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Review Into Whether Wearing Masks Is Still Needed

The Health Minister says officers are considering whether it's still necessary to make it mandatory to wear masks inside public spaces.

It has been compulsory since 1 December as another measure to prevent the spread of Covid-19.

However, given the continued low Covid case numbers and high vaccine takeup, some islanders are questioning why it's still needed.

Deputy Richard Renouf says a change is not being recommended at the moment, so it's still important to wear them.

"We still have a threat to face with Covid and we must not let down our guard. Mask-wearing is recognised as an effective mitigation, combined with others, where people are gathering together in uncontrolled places.

"I acknowledge that there seems to be research out there that says wearing masks is ineffective and not good for us, but at the same time, there is amply research to the contrary.

"This is a matter that we need advice upon and advice is being sought."

That review includes the question of whether students and staff in schools should still wear masks.

Secondary school and higher education students are encouraged to wear face coverings inside when distancing is not possible.

Assistant Education Minister Deputy Scott Wickenden says he hopes to give an update next week, following advice from medics.

Deputy Louise Doublet told the States Assembly that she received an email from a medical practitioner outlining the harms caused by masks - and she has also been told of concerns by parents about children wearing masks for several hours each day.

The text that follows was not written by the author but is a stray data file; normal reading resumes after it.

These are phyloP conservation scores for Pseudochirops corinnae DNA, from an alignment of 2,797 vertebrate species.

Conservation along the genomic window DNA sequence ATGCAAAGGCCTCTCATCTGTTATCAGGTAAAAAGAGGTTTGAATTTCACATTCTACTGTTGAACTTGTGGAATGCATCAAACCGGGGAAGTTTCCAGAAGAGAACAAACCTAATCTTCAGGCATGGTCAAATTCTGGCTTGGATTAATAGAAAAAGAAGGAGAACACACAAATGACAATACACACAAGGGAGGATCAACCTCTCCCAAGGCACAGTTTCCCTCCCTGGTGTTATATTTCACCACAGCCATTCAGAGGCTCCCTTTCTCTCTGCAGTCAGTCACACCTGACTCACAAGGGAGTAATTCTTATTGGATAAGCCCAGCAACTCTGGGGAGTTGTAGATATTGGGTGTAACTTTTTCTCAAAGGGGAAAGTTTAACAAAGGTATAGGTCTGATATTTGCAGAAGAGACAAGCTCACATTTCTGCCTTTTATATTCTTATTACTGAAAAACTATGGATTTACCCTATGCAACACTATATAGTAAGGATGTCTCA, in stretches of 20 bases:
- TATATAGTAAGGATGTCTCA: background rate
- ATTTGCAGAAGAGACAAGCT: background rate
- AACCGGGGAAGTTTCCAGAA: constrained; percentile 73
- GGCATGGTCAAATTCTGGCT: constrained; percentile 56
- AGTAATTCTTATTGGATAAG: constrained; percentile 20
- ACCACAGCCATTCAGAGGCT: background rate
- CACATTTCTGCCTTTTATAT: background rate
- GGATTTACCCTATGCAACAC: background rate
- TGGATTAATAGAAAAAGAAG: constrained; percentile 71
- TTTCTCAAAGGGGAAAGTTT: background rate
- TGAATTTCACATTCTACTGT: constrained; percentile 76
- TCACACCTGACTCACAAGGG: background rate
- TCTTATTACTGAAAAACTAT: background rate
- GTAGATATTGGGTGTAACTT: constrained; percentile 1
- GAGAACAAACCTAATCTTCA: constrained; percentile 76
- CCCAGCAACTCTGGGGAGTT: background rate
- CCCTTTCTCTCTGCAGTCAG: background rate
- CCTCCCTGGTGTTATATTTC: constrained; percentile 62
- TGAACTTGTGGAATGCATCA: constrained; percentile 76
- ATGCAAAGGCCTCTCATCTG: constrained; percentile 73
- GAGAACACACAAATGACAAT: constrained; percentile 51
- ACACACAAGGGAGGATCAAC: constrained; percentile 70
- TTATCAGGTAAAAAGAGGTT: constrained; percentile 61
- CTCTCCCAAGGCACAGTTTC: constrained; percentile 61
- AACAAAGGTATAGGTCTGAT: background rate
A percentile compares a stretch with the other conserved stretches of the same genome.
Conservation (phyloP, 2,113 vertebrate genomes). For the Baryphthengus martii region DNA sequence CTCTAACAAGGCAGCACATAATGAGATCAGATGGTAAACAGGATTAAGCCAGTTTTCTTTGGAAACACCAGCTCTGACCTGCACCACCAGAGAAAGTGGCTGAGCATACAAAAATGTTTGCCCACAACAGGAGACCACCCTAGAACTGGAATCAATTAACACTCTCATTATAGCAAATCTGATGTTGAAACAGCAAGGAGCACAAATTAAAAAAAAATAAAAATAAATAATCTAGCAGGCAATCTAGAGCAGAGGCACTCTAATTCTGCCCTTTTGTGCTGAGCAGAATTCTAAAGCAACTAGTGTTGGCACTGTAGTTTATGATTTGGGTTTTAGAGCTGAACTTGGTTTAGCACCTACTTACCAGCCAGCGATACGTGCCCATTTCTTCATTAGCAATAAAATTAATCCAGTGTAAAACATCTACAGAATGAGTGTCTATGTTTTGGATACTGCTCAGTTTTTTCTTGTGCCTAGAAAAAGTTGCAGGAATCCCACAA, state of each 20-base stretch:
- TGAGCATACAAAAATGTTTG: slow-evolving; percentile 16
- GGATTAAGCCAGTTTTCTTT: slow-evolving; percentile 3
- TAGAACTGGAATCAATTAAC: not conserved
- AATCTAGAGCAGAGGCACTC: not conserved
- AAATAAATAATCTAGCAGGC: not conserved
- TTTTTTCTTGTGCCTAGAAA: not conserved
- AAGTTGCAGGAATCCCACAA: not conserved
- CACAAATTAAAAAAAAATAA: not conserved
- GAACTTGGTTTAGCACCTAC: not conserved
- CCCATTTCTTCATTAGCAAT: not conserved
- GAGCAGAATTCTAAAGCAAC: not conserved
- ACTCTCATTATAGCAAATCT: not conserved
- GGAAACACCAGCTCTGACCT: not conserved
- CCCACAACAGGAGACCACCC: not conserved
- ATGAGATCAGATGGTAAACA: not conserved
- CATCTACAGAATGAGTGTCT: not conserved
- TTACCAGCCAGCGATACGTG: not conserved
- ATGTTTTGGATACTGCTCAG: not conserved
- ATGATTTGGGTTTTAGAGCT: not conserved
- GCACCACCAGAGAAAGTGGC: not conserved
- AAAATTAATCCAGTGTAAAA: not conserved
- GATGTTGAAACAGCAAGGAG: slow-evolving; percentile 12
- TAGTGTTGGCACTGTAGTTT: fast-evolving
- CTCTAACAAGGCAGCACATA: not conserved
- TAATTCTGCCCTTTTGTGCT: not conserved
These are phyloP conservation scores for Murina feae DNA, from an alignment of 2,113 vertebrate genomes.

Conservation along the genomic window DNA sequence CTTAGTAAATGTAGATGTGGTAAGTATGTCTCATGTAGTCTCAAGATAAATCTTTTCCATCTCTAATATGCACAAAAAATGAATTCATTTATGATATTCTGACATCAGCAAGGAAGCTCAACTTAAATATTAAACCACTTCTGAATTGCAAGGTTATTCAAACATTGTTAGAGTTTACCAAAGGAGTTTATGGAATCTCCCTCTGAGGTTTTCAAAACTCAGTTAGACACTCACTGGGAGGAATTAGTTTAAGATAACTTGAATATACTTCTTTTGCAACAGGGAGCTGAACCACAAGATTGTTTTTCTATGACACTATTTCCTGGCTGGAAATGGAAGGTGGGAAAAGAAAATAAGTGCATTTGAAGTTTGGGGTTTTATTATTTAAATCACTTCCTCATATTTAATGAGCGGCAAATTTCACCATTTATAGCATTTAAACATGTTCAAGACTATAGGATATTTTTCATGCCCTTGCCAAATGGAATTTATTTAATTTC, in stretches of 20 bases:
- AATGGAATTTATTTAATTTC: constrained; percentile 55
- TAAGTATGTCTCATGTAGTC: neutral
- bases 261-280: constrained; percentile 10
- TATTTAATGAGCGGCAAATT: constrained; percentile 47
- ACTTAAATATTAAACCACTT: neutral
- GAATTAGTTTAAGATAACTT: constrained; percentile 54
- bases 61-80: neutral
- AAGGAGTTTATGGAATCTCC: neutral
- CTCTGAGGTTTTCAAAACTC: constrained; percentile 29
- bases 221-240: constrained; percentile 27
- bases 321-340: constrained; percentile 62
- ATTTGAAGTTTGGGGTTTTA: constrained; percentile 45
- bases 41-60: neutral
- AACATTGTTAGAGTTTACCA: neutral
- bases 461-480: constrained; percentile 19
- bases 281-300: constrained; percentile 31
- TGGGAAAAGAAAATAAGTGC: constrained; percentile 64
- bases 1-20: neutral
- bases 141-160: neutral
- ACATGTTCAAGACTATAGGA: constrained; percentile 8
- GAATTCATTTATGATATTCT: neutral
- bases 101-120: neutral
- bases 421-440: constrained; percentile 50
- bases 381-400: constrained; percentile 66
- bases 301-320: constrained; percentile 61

She says the evidence suggests it isn't needed.

"I haven't seen that it's necessary in schools anymore - given that children do not spread to the virus to the same extent as adults, given our case numbers are so low, and given the weight of evidence of the harm that it's causing children."

Deputy Doublet also spoke of her disappointment at the Chief Minister's response to her questions earlier this week about when schools can return to normality.

"I wonder if he (Senator John Le Fondre) could just explain why there can be certainty around when standing alcoholic drink service can resume, when saunas and jacuzzis can reopen, when people can have house parties, and when nightclubs can fully reopen, but we don't seem to have certainty on when children can have whole school assemblies, on when secondary school children can learn without wearing a mask for seven hours a day, and when children will not have to miss chunks of the school day because of staggered drop-offs."

Senator Le Fondre says he's expecting schools to return to normal when the rest of the island does - around the middle of June.

Meanwhile, some Covid powers have been extended for another six months.

They include requiring incoming travellers to isolate, being able to order businesses to close or restrict trade if necessary, and controlling gathering numbers.

They'll expire on 31 October.

Deputy Renouf says this is a reasonable extension as it's not an unduly long time and should allow the states to consider if they're still needed through the winter.

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